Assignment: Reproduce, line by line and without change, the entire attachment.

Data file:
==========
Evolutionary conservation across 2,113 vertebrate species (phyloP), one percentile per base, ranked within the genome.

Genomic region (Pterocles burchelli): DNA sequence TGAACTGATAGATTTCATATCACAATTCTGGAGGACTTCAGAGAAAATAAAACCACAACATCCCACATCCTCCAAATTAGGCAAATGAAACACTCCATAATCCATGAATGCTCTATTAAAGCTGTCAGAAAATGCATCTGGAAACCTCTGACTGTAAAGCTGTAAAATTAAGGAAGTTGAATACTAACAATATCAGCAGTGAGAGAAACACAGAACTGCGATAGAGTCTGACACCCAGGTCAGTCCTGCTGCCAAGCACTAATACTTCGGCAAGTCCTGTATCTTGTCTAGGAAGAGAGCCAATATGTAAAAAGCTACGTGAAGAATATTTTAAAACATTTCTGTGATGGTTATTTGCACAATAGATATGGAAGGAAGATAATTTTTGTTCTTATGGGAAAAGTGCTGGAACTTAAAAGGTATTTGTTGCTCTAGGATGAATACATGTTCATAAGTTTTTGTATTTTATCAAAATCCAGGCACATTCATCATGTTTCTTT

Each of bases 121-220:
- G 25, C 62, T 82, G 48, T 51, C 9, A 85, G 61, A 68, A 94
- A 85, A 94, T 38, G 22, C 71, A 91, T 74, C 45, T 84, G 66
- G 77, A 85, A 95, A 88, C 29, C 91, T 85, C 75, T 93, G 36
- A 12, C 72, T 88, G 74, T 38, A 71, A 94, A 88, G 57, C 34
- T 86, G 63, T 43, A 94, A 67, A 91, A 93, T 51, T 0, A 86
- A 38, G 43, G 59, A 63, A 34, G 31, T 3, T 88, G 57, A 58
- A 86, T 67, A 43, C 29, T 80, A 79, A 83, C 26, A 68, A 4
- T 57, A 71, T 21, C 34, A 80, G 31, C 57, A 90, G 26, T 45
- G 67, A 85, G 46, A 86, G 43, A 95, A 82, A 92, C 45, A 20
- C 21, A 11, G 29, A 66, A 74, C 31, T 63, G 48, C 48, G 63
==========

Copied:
Evolutionary conservation across 2,113 vertebrate species (phyloP), one percentile per base, ranked within the genome.

Genomic region (Pterocles burchelli): DNA sequence TGAACTGATAGATTTCATATCACAATTCTGGAGGACTTCAGAGAAAATAAAACCACAACATCCCACATCCTCCAAATTAGGCAAATGAAACACTCCATAATCCATGAATGCTCTATTAAAGCTGTCAGAAAATGCATCTGGAAACCTCTGACTGTAAAGCTGTAAAATTAAGGAAGTTGAATACTAACAATATCAGCAGTGAGAGAAACACAGAACTGCGATAGAGTCTGACACCCAGGTCAGTCCTGCTGCCAAGCACTAATACTTCGGCAAGTCCTGTATCTTGTCTAGGAAGAGAGCCAATATGTAAAAAGCTACGTGAAGAATATTTTAAAACATTTCTGTGATGGTTATTTGCACAATAGATATGGAAGGAAGATAATTTTTGTTCTTATGGGAAAAGTGCTGGAACTTAAAAGGTATTTGTTGCTCTAGGATGAATACATGTTCATAAGTTTTTGTATTTTATCAAAATCCAGGCACATTCATCATGTTTCTTT

Each of bases 121-220:
- G 25, C 62, T 82, G 48, T 51, C 9, A 85, G 61, A 68, A 94
- A 85, A 94, T 38, G 22, C 71, A 91, T 74, C 45, T 84, G 66
- G 77, A 85, A 95, A 88, C 29, C 91, T 85, C 75, T 93, G 36
- A 12, C 72, T 88, G 74, T 38, A 71, A 94, A 88, G 57, C 34
- T 86, G 63, T 43, A 94, A 67, A 91, A 93, T 51, T 0, A 86
- A 38, G 43, G 59, A 63, A 34, G 31, T 3, T 88, G 57, A 58
- A 86, T 67, A 43, C 29, T 80, A 79, A 83, C 26, A 68, A 4
- T 57, A 71, T 21, C 34, A 80, G 31, C 57, A 90, G 26, T 45
- G 67, A 85, G 46, A 86, G 43, A 95, A 82, A 92, C 45, A 20
- C 21, A 11, G 29, A 66, A 74, C 31, T 63, G 48, C 48, G 63